How to Survive Your First Year as a Freelancer

Photo by carolyn christine on Unsplash

Yesterday marked one whole year since I first began my freelancing journey.

And what a year it’s been.

Last year, I was a complete beginner. I had zero clue what I was doing — and I had no idea I’d be where I am today. Not least because of the coronavirus pandemic, but that’s another story.

But the main thing?

I’ve lived to tell the tale. And even better — I’m still smiling.

So, what words of wisdom can I pass onto those just dipping their toes in the water?

This time last year, I had just bought my laptop, was purchasing all the legal contracts and insurances I needed, and mainly just praying that somewhere along the road it would all work out.

Hurray — it totally did.

But I was also pretty naive.

After working in office environments for the most part of seven-years, I was so ready to work from home.

I wanted freedom. I didn’t want anyone telling me what to do. And I definitely thought I’d be lounging around in my pyjamas every day of the week.

Note: the latter part did happen for a short period of time (and still happens sometimes) but sadly isn’t always conducive to a productive working day.

One year on, I’ve learnt a lot of lessons.

It’s been mentally challenging. And it’s also been hugely rewarding.

Some days I’ve wanted to go back to bed. Other days I’ve wanted to work until morning because I’m on that much of a motivation trip.

But, through it all, I’ve survived.

The big question — how?

Get organised from the start

As a virtual assistant, organisation is my middle name — for my clients at least. But make sure you extend the same courtesy to yourself. Keep that email inbox manageable and filed, keep your receipts in monthly folders, and make sure you have a safe place for all things relating to your business. There will come a time when that tax return deadline gets so close you can no longer ignore it, and having things ordered will make that yearly process SO much easier.

Have a back-up plan

In the form of a savings pot at least. The first year (or even any year) of freelancing can be volatile. You could be drowning in piles of work, or you could be on your seventh Netflix series wondering when you’re going to put your brain to good use. Having a cushion, in terms of some valuable funds, means that when you go through periods of famine, you can relax and keep focusing on generating new business without totally freaking out.

It’s all about multiple income streams

My first client came from an agency, who asked me what other work I was doing. My answer? None. It wasn’t through lack of trying, but when I stumbled across the agency, I figured I was sorted — at least for now. The agency would source clients and I would either say ‘yes’ or ‘no’. But then it hit me — what if the agency couldn’t find me another client for months? What if that client quit? What if the agency went under? And so began my search for clients from a whole range of sources — Upwork, LinkedIn, Facebook, recommendations — until I had enough on my books to really make a living.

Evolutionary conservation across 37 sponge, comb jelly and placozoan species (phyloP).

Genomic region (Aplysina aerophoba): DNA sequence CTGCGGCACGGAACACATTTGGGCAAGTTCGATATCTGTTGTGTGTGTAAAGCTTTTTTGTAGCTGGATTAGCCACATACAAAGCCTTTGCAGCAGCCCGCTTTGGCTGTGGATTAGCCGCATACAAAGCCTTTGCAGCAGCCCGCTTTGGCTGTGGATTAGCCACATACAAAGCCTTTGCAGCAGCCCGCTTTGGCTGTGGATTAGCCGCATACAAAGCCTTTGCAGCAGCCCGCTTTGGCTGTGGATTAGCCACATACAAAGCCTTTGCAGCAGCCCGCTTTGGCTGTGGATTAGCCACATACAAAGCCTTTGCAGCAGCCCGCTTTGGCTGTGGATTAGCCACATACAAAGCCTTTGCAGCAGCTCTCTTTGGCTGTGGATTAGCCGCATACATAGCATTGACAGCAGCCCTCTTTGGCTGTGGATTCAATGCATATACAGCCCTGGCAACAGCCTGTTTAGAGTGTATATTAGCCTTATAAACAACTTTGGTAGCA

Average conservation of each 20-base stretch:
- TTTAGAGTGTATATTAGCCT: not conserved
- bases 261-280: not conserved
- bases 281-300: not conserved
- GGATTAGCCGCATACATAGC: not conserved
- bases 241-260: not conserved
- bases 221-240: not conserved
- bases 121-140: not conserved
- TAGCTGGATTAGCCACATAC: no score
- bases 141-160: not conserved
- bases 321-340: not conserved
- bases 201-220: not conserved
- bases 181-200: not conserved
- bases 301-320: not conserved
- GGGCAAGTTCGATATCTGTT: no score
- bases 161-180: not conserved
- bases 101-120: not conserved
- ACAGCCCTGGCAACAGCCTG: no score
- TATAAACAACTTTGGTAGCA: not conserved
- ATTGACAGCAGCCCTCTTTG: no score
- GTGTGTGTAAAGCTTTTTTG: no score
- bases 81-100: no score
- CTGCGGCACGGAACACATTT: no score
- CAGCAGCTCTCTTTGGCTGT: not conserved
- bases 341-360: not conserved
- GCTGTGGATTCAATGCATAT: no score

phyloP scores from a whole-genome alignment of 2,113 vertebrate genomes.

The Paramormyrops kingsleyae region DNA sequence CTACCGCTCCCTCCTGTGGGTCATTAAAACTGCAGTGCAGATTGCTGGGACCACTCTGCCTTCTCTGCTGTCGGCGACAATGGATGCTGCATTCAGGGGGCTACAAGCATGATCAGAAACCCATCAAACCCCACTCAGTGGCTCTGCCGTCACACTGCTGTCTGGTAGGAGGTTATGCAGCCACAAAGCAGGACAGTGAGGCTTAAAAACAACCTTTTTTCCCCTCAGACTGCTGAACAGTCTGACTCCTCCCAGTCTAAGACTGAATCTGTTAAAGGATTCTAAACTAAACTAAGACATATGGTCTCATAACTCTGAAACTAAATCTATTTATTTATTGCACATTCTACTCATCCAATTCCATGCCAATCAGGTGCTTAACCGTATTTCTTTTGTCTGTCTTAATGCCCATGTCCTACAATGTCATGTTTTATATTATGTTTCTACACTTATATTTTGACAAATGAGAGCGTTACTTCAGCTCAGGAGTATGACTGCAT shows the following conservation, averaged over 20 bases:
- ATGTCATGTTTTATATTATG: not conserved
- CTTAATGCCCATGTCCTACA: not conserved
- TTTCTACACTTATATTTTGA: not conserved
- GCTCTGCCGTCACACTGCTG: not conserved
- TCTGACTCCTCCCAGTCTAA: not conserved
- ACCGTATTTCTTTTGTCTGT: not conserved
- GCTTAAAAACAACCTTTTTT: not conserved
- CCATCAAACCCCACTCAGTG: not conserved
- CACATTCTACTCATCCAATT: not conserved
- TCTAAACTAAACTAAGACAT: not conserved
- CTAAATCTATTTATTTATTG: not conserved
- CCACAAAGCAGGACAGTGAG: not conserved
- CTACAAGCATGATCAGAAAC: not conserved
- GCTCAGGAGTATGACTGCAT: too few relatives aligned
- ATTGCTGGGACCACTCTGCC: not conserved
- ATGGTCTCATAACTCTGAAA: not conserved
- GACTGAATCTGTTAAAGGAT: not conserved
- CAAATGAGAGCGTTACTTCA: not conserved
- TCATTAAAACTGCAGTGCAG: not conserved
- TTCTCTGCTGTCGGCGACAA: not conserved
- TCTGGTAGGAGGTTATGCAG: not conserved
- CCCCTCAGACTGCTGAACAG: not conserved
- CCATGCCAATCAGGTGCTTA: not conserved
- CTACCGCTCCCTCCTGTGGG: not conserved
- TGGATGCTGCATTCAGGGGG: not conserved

Set boundaries — always

I didn’t. Not one single one. Clients could message me any hour of the day by WhatsApp or phone call. Not a problem. Except it became a huge problem once I had more than two clients. I was replying to WhatsApps late at night or over the weekend and soon enough I was working extra hours to try and keep everyone happy. But the one person I should have been keeping happy was myself. Having a healthy work-life balance was the precise reason I chose to become a freelancer. Don’t ever lose sight of that and set boundaries from the get-go. Your future self will thank you for it. Big time.

Know your worth

Setting your own rates is scary. No matter how much research you do into the industry standards and what those in your area are charging, it still doesn’t feel right to charge what you absolutely should be. My advice? Talk to those in your industry. It was actually only a couple of months ago I realised I was massively undercharging — but after speaking to fellow VA’s and writers, I realised I had been holding myself back. Equally, it’s not always about the money. Some clients will suck the living soul out of you — and no amount of money will ever be worth that.

Time will always be worth more than money

Which leads me onto my next point. One of the biggest takeaways from the last year has been that having time and flexibility to do the things I want to do, is absolutely vital. Some months I’ve been earning way more than my previous employed roles — but I’ve had zero time to do anything other than eat, work, and sleep. But the days where I’ve been able to really adapt to my own schedule, see the people I love, and spend time on my personal projects, have been the best of the best.

And that’s what makes this all worthwhile.

Freelance writer, procrastinator, and lover of cats. Avid traveller pre-lockdown. Future best-selling novelist post-lockdown🤞 Find me at

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